Review: 'The Lobster' Is Unique and Fascinating

James Canellos ’17 / Emertainment Monthly Executive Movies Editor

Colin Farrell and Rachel Weisz in the Lobster. Photo Credit: A24.

The promise of finding a mate and being happy has been fueling any businesses or organizations that claim they can help you find your match. In the modern day websites/ apps like, christian mingle and even tinder bringing strangers closer to making the once in a lifetime connections that they’ve been seeking. Now, imagine instead of searching for that special someone online, we lived in a society that took single people to a hotel and forced them to either find a suitable companion or be transformed into an animal after forty-five days. Yorgos Lanthimos’ extremely dark comedy, The Lobster is the director’s perfect fit to break into English speaking films.

The anxiety of settling down and finding your soulmate is no easy task, let alone one that must be completed within a forty-five day period in a hotel that feels more like a lavish prison. This bland hotel that lacks genuine romance has a new addition named David (Colin Farrell), a well behaved man with a monotone voice who needs to find a new wife after his previous one left him. Each day feels more and more uncomfortable as David and his acquaintances (Ben Whishaw and John C. Reilly) try to find their a new love. As his time gets lower and lower, David eventually becomes entranced by a woman (Rachel Weisz) and begins to establish feelings for her.

Colin Farrell and Rachel Weisz in the Lobster. Photo Credit: A24.

What makes The Lobster so unique is its satirical take on the pressures put on people to find a spouse while you’re still in your prime. Each interaction feels like two awkward middle schoolers trying to flirt for the first time. The most hysterical aspect is just how far these characters are willing to go to force themselves to be compatible with someone. The process of mining what each person has in common and assuming that they must be a perfect match becomes a sick way of categorizing everyone into distinct groups and writing off anyone who doesn’t meet the same standards. This kind of false advertising leads to a lot of the film’s biggest laughs as David and others try to force their way into marriage.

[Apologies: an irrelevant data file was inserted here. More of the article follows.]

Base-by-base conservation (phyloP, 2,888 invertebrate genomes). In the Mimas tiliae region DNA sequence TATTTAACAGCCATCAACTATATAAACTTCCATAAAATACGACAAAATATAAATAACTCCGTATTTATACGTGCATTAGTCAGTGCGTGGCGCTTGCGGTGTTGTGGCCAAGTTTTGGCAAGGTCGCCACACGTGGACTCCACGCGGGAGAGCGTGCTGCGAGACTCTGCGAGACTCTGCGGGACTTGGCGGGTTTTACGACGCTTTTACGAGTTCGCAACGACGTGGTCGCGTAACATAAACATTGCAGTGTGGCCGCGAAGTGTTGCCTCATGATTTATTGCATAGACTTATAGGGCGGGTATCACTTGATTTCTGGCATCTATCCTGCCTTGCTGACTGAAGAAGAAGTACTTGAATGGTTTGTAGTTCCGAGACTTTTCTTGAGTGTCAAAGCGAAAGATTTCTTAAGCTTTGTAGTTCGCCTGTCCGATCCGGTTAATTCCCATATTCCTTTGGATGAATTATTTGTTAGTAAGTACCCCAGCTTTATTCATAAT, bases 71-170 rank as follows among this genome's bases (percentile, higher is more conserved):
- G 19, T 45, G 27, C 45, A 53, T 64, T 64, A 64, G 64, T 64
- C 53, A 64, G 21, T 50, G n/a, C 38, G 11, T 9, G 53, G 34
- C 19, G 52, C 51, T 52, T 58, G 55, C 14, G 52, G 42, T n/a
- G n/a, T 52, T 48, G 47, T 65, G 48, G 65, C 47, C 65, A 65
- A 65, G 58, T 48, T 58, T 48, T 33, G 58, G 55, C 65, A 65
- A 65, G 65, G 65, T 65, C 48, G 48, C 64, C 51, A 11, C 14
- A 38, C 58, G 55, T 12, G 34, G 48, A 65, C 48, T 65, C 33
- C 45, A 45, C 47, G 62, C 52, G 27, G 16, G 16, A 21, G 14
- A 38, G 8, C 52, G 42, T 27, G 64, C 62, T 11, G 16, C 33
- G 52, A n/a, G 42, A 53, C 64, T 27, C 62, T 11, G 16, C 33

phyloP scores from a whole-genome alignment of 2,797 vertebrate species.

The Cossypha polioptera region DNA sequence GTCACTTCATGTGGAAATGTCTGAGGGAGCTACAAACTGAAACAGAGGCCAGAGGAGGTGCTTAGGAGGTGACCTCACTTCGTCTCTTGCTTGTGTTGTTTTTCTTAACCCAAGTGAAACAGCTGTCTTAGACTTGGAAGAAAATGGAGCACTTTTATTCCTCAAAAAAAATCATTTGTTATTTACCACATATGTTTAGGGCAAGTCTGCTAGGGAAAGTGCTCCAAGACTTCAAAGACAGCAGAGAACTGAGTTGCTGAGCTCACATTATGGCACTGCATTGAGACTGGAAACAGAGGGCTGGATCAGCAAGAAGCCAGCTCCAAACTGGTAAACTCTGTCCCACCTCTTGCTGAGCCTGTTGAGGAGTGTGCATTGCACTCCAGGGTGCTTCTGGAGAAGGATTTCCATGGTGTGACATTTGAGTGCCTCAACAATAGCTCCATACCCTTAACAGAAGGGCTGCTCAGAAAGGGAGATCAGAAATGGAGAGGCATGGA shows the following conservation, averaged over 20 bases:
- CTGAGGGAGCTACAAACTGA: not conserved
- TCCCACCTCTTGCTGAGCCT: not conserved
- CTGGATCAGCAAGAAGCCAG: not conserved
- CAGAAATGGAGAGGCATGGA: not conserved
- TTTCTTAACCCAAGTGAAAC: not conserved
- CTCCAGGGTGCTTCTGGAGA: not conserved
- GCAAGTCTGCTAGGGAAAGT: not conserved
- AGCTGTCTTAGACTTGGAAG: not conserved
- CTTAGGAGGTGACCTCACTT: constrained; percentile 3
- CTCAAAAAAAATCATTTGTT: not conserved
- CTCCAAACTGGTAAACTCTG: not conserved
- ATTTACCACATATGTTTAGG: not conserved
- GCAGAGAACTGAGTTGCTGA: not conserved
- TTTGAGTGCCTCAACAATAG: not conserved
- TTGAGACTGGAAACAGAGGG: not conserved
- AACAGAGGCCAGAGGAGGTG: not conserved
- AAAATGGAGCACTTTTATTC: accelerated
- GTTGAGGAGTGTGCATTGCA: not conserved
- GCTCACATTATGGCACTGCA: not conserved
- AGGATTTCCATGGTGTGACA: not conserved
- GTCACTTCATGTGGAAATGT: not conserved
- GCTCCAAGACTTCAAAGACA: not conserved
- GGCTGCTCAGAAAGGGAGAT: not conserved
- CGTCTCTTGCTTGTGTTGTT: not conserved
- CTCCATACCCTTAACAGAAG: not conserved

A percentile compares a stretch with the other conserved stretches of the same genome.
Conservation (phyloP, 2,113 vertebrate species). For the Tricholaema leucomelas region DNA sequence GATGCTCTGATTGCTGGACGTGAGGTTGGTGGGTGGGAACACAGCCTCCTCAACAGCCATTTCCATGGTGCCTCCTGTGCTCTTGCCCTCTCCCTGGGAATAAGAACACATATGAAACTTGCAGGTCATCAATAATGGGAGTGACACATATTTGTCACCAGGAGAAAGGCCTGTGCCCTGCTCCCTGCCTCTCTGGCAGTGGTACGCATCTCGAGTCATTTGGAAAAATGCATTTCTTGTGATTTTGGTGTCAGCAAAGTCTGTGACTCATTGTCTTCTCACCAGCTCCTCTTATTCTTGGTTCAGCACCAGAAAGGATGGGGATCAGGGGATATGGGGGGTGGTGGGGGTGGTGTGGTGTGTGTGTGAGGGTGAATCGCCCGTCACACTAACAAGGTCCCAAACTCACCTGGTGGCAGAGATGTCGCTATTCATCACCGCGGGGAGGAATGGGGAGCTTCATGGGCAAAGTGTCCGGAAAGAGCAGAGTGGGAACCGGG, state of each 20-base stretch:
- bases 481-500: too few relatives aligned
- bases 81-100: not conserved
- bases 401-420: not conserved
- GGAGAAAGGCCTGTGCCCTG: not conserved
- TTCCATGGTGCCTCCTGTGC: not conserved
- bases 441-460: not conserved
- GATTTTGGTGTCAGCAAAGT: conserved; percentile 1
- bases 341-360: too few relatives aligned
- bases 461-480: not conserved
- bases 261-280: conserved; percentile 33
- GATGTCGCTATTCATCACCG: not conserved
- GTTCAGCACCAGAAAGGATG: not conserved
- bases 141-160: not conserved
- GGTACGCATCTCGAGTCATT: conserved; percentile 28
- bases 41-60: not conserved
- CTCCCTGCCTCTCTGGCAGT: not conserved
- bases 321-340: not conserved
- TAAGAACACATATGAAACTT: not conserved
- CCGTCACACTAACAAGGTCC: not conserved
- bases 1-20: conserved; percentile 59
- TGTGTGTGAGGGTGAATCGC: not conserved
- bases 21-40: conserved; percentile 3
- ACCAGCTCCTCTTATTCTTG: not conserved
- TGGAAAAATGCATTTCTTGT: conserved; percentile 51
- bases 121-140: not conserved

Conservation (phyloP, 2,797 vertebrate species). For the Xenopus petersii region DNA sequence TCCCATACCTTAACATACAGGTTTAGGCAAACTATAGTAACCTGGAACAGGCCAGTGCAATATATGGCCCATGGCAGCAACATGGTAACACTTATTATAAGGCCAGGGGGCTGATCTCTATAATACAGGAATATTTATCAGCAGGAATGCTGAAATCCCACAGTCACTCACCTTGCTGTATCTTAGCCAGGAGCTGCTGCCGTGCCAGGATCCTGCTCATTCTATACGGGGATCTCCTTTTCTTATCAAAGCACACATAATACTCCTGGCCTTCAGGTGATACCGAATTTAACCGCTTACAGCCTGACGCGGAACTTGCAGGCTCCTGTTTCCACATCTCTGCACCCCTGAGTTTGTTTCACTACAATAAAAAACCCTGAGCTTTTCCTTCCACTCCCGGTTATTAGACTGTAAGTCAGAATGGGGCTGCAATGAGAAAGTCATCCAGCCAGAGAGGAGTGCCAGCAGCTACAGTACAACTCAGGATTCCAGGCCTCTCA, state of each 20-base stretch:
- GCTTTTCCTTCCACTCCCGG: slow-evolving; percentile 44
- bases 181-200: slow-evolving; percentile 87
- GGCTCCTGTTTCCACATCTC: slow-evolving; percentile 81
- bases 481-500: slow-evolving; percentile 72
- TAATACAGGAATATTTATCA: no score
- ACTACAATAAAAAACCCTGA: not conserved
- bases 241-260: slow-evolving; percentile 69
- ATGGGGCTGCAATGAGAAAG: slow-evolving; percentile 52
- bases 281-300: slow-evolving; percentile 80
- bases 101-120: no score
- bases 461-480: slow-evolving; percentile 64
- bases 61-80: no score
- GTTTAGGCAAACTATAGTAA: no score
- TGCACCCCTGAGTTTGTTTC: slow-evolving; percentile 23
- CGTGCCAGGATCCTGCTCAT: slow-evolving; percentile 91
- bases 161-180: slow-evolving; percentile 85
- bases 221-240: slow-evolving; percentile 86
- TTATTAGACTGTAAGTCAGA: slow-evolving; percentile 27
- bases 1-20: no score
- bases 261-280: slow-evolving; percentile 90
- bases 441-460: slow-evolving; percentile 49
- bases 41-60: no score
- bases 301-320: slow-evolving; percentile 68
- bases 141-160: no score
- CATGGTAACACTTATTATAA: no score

In a day and age where love is marketed and made out to be the best thing in the world, it’s refreshing to see Lanthimos take a stance on how finding that perfect someone can feel like a you’re competing in The Hunger Games. This vision of a dystopian future is one of the most original scripts of the year, every animal roaming around becomes a great, yet tragic sight gag that reminds everyone that this can be them after forty-five days. Much like Lanthimos’ Academy Award nominated film Dogtooth, The Lobster is not for everyone- by any means, but it should feel relatable to anyone who has felt too invested in changing their relationship status.

John C. Reilly, Ben Whishaw, and Colin Farrell in the Lobster. Photo Credit: A24.

Even as the story continues and David begins to fall for this woman, the tone of Lanthimos’ world never feels compromised. Despite how uncomfortable this world can be, David and the woman’s relationship mirrors The Lobster as a film. It’s strange and awkward but it’s one of the most authentic and unique films of the year.

Overall Grade: A

Watch The Trailer: [embedyt][/embedyt]

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